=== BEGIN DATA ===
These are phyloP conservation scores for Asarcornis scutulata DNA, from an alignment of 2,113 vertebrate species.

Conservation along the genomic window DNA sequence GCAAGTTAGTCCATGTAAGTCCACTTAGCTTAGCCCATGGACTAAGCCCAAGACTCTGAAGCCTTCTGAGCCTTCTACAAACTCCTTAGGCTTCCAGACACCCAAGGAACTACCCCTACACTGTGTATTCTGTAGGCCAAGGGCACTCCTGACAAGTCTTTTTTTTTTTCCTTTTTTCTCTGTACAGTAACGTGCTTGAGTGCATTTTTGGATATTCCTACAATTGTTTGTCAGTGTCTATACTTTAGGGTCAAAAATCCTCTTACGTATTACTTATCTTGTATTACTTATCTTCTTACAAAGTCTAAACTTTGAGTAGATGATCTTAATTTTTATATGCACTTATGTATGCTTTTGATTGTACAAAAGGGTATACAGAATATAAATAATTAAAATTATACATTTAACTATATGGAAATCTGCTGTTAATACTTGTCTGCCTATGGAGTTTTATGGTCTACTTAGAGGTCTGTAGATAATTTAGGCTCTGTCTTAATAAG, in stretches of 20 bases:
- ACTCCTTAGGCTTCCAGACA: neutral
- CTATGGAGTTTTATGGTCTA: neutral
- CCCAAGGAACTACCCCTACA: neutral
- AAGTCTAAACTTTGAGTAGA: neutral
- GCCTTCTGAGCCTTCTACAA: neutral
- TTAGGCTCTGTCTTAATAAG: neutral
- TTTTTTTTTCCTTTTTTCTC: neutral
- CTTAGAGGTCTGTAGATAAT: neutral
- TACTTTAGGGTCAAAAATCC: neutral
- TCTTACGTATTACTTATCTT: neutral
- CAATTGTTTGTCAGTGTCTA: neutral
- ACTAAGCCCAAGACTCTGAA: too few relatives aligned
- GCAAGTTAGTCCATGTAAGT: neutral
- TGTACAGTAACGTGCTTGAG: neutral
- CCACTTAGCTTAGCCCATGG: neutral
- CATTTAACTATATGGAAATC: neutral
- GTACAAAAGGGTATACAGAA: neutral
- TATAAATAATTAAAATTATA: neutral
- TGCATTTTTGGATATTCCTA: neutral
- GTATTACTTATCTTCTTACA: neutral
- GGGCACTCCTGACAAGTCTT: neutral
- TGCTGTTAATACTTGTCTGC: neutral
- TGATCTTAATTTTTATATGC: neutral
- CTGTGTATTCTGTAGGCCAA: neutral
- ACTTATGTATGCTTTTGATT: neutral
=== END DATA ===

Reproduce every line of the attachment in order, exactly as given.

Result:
These are phyloP conservation scores for Asarcornis scutulata DNA, from an alignment of 2,113 vertebrate species.

Conservation along the genomic window DNA sequence GCAAGTTAGTCCATGTAAGTCCACTTAGCTTAGCCCATGGACTAAGCCCAAGACTCTGAAGCCTTCTGAGCCTTCTACAAACTCCTTAGGCTTCCAGACACCCAAGGAACTACCCCTACACTGTGTATTCTGTAGGCCAAGGGCACTCCTGACAAGTCTTTTTTTTTTTCCTTTTTTCTCTGTACAGTAACGTGCTTGAGTGCATTTTTGGATATTCCTACAATTGTTTGTCAGTGTCTATACTTTAGGGTCAAAAATCCTCTTACGTATTACTTATCTTGTATTACTTATCTTCTTACAAAGTCTAAACTTTGAGTAGATGATCTTAATTTTTATATGCACTTATGTATGCTTTTGATTGTACAAAAGGGTATACAGAATATAAATAATTAAAATTATACATTTAACTATATGGAAATCTGCTGTTAATACTTGTCTGCCTATGGAGTTTTATGGTCTACTTAGAGGTCTGTAGATAATTTAGGCTCTGTCTTAATAAG, in stretches of 20 bases:
- ACTCCTTAGGCTTCCAGACA: neutral
- CTATGGAGTTTTATGGTCTA: neutral
- CCCAAGGAACTACCCCTACA: neutral
- AAGTCTAAACTTTGAGTAGA: neutral
- GCCTTCTGAGCCTTCTACAA: neutral
- TTAGGCTCTGTCTTAATAAG: neutral
- TTTTTTTTTCCTTTTTTCTC: neutral
- CTTAGAGGTCTGTAGATAAT: neutral
- TACTTTAGGGTCAAAAATCC: neutral
- TCTTACGTATTACTTATCTT: neutral
- CAATTGTTTGTCAGTGTCTA: neutral
- ACTAAGCCCAAGACTCTGAA: too few relatives aligned
- GCAAGTTAGTCCATGTAAGT: neutral
- TGTACAGTAACGTGCTTGAG: neutral
- CCACTTAGCTTAGCCCATGG: neutral
- CATTTAACTATATGGAAATC: neutral
- GTACAAAAGGGTATACAGAA: neutral
- TATAAATAATTAAAATTATA: neutral
- TGCATTTTTGGATATTCCTA: neutral
- GTATTACTTATCTTCTTACA: neutral
- GGGCACTCCTGACAAGTCTT: neutral
- TGCTGTTAATACTTGTCTGC: neutral
- TGATCTTAATTTTTATATGC: neutral
- CTGTGTATTCTGTAGGCCAA: neutral
- ACTTATGTATGCTTTTGATT: neutral